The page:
This is a reblog of an excellent post by Hannah McCall. What’s the deal with split infinitives anyway? Is there some grammar scale that will tell me how bad they are? Can I get away with one or two if I REALLY want them, or will some special book police show up and cause me grief?
These questions and more answered, so read on. And while you’re at Hannah’s site, take a look around. She’s got plenty of other useful writing tips to share. 🙂
An infinitive is the form of a verb made by adding to to its stem (e.g. to go or to do).
It is often argued that there should never be anything between the to and the stem. In Latin, the infinitive is a single word. This has led to the belief that the infinitive in English should be treated as a single unified concept, and that it is bad grammar to separate the two parts.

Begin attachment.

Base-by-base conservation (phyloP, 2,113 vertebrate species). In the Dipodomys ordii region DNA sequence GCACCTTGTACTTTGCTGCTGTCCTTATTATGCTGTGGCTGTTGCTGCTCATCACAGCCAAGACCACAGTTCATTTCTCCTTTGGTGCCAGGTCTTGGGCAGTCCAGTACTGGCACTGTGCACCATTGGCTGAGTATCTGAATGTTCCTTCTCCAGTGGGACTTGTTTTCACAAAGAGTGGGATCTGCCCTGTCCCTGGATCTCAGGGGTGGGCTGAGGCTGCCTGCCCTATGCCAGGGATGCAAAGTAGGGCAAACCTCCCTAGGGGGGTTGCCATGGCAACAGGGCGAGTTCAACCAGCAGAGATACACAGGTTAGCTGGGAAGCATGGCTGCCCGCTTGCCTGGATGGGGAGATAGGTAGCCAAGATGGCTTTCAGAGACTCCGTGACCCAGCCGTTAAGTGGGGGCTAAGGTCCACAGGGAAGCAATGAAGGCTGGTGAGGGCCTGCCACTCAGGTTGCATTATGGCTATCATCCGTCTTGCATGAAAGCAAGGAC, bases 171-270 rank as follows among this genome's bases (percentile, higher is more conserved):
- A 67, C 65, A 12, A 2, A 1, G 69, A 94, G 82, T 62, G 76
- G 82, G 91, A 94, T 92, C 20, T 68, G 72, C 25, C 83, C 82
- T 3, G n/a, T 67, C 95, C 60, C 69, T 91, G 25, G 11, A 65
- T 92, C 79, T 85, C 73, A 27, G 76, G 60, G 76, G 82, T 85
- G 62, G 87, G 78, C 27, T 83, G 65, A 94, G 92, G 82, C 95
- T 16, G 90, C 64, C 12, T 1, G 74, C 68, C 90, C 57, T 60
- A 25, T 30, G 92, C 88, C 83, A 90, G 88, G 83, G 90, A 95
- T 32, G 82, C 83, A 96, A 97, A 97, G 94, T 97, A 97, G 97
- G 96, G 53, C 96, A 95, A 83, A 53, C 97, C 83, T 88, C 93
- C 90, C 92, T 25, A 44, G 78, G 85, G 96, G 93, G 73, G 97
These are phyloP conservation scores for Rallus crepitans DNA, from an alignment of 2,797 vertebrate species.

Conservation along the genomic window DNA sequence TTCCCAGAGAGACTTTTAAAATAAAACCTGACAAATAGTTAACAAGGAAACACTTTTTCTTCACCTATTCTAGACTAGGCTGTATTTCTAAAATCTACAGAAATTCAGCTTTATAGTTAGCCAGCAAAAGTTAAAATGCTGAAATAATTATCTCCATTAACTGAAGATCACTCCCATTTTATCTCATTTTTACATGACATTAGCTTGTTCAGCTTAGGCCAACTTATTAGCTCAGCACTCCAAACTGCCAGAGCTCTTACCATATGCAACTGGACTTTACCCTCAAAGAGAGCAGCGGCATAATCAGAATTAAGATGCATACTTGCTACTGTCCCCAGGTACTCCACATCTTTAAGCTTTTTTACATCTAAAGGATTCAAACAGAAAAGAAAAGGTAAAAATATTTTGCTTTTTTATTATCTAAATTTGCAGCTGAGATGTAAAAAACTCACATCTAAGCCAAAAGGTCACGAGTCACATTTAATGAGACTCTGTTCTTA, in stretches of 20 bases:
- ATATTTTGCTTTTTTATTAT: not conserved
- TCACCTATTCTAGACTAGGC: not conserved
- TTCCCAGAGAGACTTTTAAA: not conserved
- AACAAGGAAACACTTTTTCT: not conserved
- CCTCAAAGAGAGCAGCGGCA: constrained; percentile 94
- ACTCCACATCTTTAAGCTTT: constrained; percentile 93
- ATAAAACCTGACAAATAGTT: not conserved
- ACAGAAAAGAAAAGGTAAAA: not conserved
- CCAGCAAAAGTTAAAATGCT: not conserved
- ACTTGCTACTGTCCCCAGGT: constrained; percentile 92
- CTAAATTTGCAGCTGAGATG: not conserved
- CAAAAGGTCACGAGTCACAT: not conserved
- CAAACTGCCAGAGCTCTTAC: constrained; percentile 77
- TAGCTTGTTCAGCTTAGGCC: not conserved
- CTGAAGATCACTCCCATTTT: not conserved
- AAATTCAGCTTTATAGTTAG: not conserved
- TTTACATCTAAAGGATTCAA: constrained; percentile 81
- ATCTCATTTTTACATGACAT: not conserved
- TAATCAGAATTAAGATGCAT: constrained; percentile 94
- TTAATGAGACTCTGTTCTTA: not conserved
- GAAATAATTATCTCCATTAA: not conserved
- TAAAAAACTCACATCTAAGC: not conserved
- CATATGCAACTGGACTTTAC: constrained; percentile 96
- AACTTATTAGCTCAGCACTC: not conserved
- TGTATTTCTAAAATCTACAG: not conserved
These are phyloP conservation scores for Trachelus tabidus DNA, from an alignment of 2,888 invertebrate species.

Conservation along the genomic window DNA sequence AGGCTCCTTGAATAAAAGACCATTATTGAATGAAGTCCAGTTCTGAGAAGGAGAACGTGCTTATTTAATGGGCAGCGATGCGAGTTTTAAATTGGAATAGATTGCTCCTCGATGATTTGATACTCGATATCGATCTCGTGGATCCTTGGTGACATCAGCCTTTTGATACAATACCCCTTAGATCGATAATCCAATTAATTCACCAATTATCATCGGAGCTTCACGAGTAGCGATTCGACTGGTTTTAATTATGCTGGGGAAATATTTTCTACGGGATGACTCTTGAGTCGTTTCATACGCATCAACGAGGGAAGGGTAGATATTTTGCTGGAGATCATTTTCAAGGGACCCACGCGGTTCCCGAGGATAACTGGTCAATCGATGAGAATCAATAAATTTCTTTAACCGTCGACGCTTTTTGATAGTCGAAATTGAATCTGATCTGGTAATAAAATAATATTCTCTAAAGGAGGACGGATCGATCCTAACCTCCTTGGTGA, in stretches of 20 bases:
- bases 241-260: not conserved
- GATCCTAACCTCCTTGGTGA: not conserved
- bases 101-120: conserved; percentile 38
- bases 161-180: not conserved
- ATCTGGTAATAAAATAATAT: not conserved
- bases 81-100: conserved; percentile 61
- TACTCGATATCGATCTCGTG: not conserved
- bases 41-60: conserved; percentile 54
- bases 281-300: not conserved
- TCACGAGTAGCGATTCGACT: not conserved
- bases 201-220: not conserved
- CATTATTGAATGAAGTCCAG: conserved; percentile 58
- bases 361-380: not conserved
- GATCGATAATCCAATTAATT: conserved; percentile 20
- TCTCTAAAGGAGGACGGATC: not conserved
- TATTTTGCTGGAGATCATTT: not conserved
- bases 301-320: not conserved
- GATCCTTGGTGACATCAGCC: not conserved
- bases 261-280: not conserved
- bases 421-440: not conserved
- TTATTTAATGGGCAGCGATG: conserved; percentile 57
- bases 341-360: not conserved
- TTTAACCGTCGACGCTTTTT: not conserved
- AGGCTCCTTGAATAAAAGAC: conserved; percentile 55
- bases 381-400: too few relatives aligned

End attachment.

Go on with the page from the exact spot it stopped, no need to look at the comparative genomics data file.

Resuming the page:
It is not bad grammar to split an infinitive; there is no grammatical reason not to. It is sometimes impossible to convey your meaning without splitting the infinitive. Sentences quite often read better when the infinitive has been split.
The most famous example of a split infinitive is probably to boldly go (from Star Trek). Would to go boldly or boldly to go have the same emphasis? No. Are they more natural? No.
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